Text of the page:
Prof. Lionel Robbins defined Economics as “the science, which studies human behaviour as
a relationship between ends and scarce means which have alternative uses”. With this, the
focus of economics shifted from ‘wealth’ to human behaviour’.
Lord Keynes defined economics as ‘the study of the administration of scarce means and
the determinants of employments and income”.
The study of an individual consumer or a firm is called microeconomics (also called the
Theory of Firm).
Micro means ‘one millionth’. Microeconomics deals with behavior and
problems of single individual and of micro organization. Managerial economics has its
roots in microeconomics and it deals with the micro or individual enterprises. It is
concerned with the application of the concepts such as price theory, Law of Demand and
theories of market structure and so on.
The study of ‘aggregate’ or total level of economics activity in a country is called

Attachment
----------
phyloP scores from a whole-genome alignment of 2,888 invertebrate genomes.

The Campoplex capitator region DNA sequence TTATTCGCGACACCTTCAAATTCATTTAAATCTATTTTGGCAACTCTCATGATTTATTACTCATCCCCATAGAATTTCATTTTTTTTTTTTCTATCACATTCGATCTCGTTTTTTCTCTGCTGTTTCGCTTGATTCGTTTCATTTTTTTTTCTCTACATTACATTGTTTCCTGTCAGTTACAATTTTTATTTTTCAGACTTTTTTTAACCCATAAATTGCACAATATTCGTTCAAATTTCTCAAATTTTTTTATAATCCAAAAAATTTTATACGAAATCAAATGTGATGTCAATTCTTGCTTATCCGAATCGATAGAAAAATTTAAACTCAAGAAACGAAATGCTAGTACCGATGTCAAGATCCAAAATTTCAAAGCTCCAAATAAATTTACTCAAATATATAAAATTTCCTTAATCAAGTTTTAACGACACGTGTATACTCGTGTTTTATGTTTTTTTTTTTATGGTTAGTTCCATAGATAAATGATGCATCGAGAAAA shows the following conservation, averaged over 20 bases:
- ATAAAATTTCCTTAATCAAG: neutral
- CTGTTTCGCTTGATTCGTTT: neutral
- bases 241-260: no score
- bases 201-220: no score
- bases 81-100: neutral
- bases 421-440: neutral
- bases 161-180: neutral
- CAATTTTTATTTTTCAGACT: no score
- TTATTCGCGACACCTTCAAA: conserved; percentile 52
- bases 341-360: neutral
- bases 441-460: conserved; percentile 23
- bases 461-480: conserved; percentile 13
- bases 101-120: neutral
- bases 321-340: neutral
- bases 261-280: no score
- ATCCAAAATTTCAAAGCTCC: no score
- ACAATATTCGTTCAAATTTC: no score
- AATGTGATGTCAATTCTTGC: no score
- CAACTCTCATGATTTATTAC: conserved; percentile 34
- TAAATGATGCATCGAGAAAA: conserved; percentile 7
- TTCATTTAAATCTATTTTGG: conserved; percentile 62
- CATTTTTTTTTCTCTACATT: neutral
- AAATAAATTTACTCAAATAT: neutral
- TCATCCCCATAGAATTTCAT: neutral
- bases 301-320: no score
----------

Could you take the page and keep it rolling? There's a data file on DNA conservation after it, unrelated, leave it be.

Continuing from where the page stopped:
macroeconomics. It studies the flow of economics resources or factors of production (such
as land, labour, capital, organisation and technology) from the resource owner to the
business firms and then from the business firms to the households. It deals with total
aggregates, for instance, total national income total employment, output and total
investment. It studies the interrelations among various aggregates and examines their
nature and behaviour, their determination and causes of fluctuations in the. It deals with
the price level in general, instead of studying the prices of individual commodities. It is
concerned with the level of employment in the economy. It discusses aggregate
consumption, aggregate investment, price level, and payment, theories of employment,
and so on.
Though macroeconomics provides the necessary framework in term of government
policies etc., for the firm to act upon dealing with analysis of business conditions, it has
less direct relevance in the study of theory of firm.
Management is the science and art of getting things done through people in formally
organized groups. It is necessary that every organisation be well managed to enable it to
achieve its desired goals. Management includes a number of functions: Planning,
organizing, staffing, directing, and controlling. The manager while directing the efforts of
his staff communicates to them the goals, objectives, policies, and procedures;
coordinates their efforts; motivates them to sustain their enthusiasm; and leads them to
achieve the corporate goals.
MANAGERIAL ECONOMICS AND FINANCIAL ANALYSIS